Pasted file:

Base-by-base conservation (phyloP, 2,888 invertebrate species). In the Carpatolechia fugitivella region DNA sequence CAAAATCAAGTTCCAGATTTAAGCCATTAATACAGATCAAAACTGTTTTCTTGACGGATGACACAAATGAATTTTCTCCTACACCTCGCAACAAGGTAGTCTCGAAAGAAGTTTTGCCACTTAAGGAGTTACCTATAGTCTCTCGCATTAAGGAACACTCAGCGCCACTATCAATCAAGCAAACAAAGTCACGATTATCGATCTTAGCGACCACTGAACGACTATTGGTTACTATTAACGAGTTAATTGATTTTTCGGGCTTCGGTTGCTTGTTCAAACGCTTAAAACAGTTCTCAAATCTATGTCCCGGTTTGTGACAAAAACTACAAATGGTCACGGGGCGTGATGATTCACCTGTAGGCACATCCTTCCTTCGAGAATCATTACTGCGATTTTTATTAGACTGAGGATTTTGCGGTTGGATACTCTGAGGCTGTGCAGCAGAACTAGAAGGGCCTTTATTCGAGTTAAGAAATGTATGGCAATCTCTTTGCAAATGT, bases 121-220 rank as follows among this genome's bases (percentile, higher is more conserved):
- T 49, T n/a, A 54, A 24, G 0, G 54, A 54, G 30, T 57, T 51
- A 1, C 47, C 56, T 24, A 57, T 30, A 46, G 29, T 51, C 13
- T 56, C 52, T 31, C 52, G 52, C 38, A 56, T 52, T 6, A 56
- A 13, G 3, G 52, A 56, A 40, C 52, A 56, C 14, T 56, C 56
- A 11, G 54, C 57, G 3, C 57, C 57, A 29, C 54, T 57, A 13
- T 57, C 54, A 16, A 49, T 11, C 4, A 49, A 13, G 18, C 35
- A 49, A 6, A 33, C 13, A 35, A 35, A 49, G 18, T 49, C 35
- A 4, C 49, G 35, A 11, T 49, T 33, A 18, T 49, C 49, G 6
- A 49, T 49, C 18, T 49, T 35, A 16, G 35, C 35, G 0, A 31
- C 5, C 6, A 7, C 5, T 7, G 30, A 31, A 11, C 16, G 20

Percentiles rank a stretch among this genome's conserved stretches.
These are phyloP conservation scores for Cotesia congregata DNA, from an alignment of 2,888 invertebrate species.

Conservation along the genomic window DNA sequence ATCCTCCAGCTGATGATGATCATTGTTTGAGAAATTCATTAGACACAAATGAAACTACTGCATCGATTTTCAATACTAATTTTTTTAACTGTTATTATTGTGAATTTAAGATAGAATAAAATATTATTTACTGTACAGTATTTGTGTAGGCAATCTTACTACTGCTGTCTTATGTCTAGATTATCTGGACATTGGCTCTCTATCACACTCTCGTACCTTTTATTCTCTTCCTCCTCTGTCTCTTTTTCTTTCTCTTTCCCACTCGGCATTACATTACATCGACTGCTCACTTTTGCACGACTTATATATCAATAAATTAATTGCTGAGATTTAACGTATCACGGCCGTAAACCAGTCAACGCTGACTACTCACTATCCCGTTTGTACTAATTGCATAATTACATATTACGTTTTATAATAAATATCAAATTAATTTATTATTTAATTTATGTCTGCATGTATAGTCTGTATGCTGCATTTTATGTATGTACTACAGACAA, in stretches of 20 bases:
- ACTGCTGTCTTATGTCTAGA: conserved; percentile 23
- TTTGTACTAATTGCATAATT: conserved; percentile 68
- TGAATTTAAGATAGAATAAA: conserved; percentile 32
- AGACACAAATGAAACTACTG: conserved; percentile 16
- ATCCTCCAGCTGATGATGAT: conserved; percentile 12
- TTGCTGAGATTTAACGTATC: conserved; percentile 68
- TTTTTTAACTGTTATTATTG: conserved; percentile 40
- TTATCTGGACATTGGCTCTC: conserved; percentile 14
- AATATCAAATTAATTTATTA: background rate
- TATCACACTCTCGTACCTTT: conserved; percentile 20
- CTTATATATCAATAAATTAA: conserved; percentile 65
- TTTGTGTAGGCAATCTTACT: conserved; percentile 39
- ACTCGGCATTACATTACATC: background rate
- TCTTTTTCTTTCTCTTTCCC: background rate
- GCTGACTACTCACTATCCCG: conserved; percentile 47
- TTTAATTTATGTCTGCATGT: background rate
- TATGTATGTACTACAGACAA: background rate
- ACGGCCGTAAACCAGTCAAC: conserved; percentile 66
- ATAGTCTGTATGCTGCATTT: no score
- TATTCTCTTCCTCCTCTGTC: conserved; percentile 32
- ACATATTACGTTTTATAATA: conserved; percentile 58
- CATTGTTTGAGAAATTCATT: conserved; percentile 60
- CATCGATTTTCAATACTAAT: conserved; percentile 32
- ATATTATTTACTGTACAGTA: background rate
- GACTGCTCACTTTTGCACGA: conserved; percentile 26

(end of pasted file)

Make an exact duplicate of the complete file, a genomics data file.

Base-by-base conservation (phyloP, 2,888 invertebrate species). In the Carpatolechia fugitivella region DNA sequence CAAAATCAAGTTCCAGATTTAAGCCATTAATACAGATCAAAACTGTTTTCTTGACGGATGACACAAATGAATTTTCTCCTACACCTCGCAACAAGGTAGTCTCGAAAGAAGTTTTGCCACTTAAGGAGTTACCTATAGTCTCTCGCATTAAGGAACACTCAGCGCCACTATCAATCAAGCAAACAAAGTCACGATTATCGATCTTAGCGACCACTGAACGACTATTGGTTACTATTAACGAGTTAATTGATTTTTCGGGCTTCGGTTGCTTGTTCAAACGCTTAAAACAGTTCTCAAATCTATGTCCCGGTTTGTGACAAAAACTACAAATGGTCACGGGGCGTGATGATTCACCTGTAGGCACATCCTTCCTTCGAGAATCATTACTGCGATTTTTATTAGACTGAGGATTTTGCGGTTGGATACTCTGAGGCTGTGCAGCAGAACTAGAAGGGCCTTTATTCGAGTTAAGAAATGTATGGCAATCTCTTTGCAAATGT, bases 121-220 rank as follows among this genome's bases (percentile, higher is more conserved):
- T 49, T n/a, A 54, A 24, G 0, G 54, A 54, G 30, T 57, T 51
- A 1, C 47, C 56, T 24, A 57, T 30, A 46, G 29, T 51, C 13
- T 56, C 52, T 31, C 52, G 52, C 38, A 56, T 52, T 6, A 56
- A 13, G 3, G 52, A 56, A 40, C 52, A 56, C 14, T 56, C 56
- A 11, G 54, C 57, G 3, C 57, C 57, A 29, C 54, T 57, A 13
- T 57, C 54, A 16, A 49, T 11, C 4, A 49, A 13, G 18, C 35
- A 49, A 6, A 33, C 13, A 35, A 35, A 49, G 18, T 49, C 35
- A 4, C 49, G 35, A 11, T 49, T 33, A 18, T 49, C 49, G 6
- A 49, T 49, C 18, T 49, T 35, A 16, G 35, C 35, G 0, A 31
- C 5, C 6, A 7, C 5, T 7, G 30, A 31, A 11, C 16, G 20

Percentiles rank a stretch among this genome's conserved stretches.
These are phyloP conservation scores for Cotesia congregata DNA, from an alignment of 2,888 invertebrate species.

Conservation along the genomic window DNA sequence ATCCTCCAGCTGATGATGATCATTGTTTGAGAAATTCATTAGACACAAATGAAACTACTGCATCGATTTTCAATACTAATTTTTTTAACTGTTATTATTGTGAATTTAAGATAGAATAAAATATTATTTACTGTACAGTATTTGTGTAGGCAATCTTACTACTGCTGTCTTATGTCTAGATTATCTGGACATTGGCTCTCTATCACACTCTCGTACCTTTTATTCTCTTCCTCCTCTGTCTCTTTTTCTTTCTCTTTCCCACTCGGCATTACATTACATCGACTGCTCACTTTTGCACGACTTATATATCAATAAATTAATTGCTGAGATTTAACGTATCACGGCCGTAAACCAGTCAACGCTGACTACTCACTATCCCGTTTGTACTAATTGCATAATTACATATTACGTTTTATAATAAATATCAAATTAATTTATTATTTAATTTATGTCTGCATGTATAGTCTGTATGCTGCATTTTATGTATGTACTACAGACAA, in stretches of 20 bases:
- ACTGCTGTCTTATGTCTAGA: conserved; percentile 23
- TTTGTACTAATTGCATAATT: conserved; percentile 68
- TGAATTTAAGATAGAATAAA: conserved; percentile 32
- AGACACAAATGAAACTACTG: conserved; percentile 16
- ATCCTCCAGCTGATGATGAT: conserved; percentile 12
- TTGCTGAGATTTAACGTATC: conserved; percentile 68
- TTTTTTAACTGTTATTATTG: conserved; percentile 40
- TTATCTGGACATTGGCTCTC: conserved; percentile 14
- AATATCAAATTAATTTATTA: background rate
- TATCACACTCTCGTACCTTT: conserved; percentile 20
- CTTATATATCAATAAATTAA: conserved; percentile 65
- TTTGTGTAGGCAATCTTACT: conserved; percentile 39
- ACTCGGCATTACATTACATC: background rate
- TCTTTTTCTTTCTCTTTCCC: background rate
- GCTGACTACTCACTATCCCG: conserved; percentile 47
- TTTAATTTATGTCTGCATGT: background rate
- TATGTATGTACTACAGACAA: background rate
- ACGGCCGTAAACCAGTCAAC: conserved; percentile 66
- ATAGTCTGTATGCTGCATTT: no score
- TATTCTCTTCCTCCTCTGTC: conserved; percentile 32
- ACATATTACGTTTTATAATA: conserved; percentile 58
- CATTGTTTGAGAAATTCATT: conserved; percentile 60
- CATCGATTTTCAATACTAAT: conserved; percentile 32
- ATATTATTTACTGTACAGTA: background rate
- GACTGCTCACTTTTGCACGA: conserved; percentile 26